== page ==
R. Ford Denison, Ecology Evolution and Behavior, University of Minnesota, Saint Paul, MN 55108, USA. Tel.: 612-626-6462; fax: 612-624-6777; e-mail: email@example.com
Despite the optimism of some molecular biologists, natural selection among the wild ancestors of crops is unlikely to have missed simple genetic improvements that would consistently have enhanced individual fitness. Tradeoff-free opportunities for further improvement of crop traits like photosynthetic efficiency or drought tolerance may therefore be elusive. Opportunities linked to acceptable tradeoffs may be abundant, however. Tradeoffs between individual competitiveness and the collective productivity of plant communities (e.g. those linked to height) have been key to past increases in yield potential. Solar tracking by leaves could involve such tradeoffs, if photosynthetic benefits to tracking leaves are outweighed by increased shading of leaves lower in the canopy. This hypothesis was tested using rotation in the horizontal plane to disrupt solar tracking in alfalfa. In sparse canopies, solar tracking increased net canopy photosynthesis, but rarely by more than 3%. As leaf area increased, solar tracking tended to decrease net canopy photosynthesis, despite edge effects in our 1-m2 artificial communities, which probably exaggerated net photosynthetic benefits of tracking. Computer modeling suggested that the season-long effects of solar tracking on community productivity can be negative. Solar tracking may have persisted, nonetheless, because individuals whose leaves track the sun increase shading of competitors.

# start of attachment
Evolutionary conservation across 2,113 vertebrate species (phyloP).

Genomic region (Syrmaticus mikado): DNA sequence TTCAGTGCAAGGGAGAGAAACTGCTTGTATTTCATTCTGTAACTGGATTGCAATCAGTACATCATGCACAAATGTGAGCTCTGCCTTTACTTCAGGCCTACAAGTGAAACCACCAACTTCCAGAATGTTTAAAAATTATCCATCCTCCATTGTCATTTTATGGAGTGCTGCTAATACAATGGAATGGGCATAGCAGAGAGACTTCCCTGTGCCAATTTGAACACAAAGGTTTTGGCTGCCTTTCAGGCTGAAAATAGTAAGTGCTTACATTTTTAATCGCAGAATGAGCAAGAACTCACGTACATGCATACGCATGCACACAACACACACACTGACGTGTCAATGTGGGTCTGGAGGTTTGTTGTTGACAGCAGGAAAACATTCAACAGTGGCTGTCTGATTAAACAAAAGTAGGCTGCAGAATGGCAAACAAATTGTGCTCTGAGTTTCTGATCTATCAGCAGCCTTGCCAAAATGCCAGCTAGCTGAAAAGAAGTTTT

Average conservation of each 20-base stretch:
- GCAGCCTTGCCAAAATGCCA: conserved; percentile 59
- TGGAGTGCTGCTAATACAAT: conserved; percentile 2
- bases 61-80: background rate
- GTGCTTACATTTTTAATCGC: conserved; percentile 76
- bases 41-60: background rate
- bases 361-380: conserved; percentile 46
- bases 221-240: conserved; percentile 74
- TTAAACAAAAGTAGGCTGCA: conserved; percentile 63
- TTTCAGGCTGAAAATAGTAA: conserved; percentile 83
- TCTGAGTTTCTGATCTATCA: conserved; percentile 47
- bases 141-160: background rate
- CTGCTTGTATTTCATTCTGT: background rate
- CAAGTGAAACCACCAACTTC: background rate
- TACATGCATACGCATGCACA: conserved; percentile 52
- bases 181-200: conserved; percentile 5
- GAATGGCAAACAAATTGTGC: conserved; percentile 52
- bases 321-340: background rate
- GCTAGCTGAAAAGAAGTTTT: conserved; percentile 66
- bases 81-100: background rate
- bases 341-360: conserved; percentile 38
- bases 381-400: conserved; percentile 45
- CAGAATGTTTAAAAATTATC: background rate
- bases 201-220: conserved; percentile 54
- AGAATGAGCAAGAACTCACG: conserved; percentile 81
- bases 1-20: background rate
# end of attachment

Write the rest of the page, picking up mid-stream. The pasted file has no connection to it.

Molecular biologists often identify specific genes important in crop growth or stress tolerance. Increasing the expression of such genes is now a popular approach for genetic improvement of crops. But natural selection among the wild ancestors of crops is unlikely to have missed simple genetic improvements that would consistently have enhanced individual fitness under past conditions (Denison et al. 2003). Any constitutive increase in expression of a gene for drought tolerance, for example, would almost certainly regenerate a trait repeatedly rejected by past natural selection, presumably due to tradeoffs. Increased expression of a gene that is beneficial under drought might, for example, decrease growth under well-watered conditions. This could be the case, for example, for a highly publicized ‘drought-tolerant’ maize cultivar, for which yield data were reported only under a particular drought treatment (Nelson et al. 2007). Natural selection could have rejected this option for other reasons, of course, such as tradeoffs with competitiveness.
A genotype that is radically different from anything existing today may never have been tested by natural selection, so we can not assume it was rejected due to tradeoffs. But producing such genotypes is likely to require more-complex genetic changes than the evolution of C4 photosynthesis, which natural selection has achieved repeatedly (Kellogg 1999). Unfortunately, our present scientific ability to predict all of the field-level consequences of such complex genetic changes is even more limited than our technical ability to implement them.
Genetic improvement of crop yield potential by humans has usually involved tradeoffs rejected by past natural selection but acceptable to us (Denison 2009), although these tradeoffs have not always been obvious. Sometimes, the tradeoff is between adaptation to past and present conditions. A crop grown at a new latitude may need different photoperiod responses to complete seed development before winter. Irrigation or fertilizer use can create new opportunities for genetic improvements linked to tradeoffs between root acquisition of water versus phosphorus (Ho et al. 2005). Increasing atmospheric CO2 may call for changes in stomatal behavior or in nitrogen allocation to chlorophyll versus rubisco.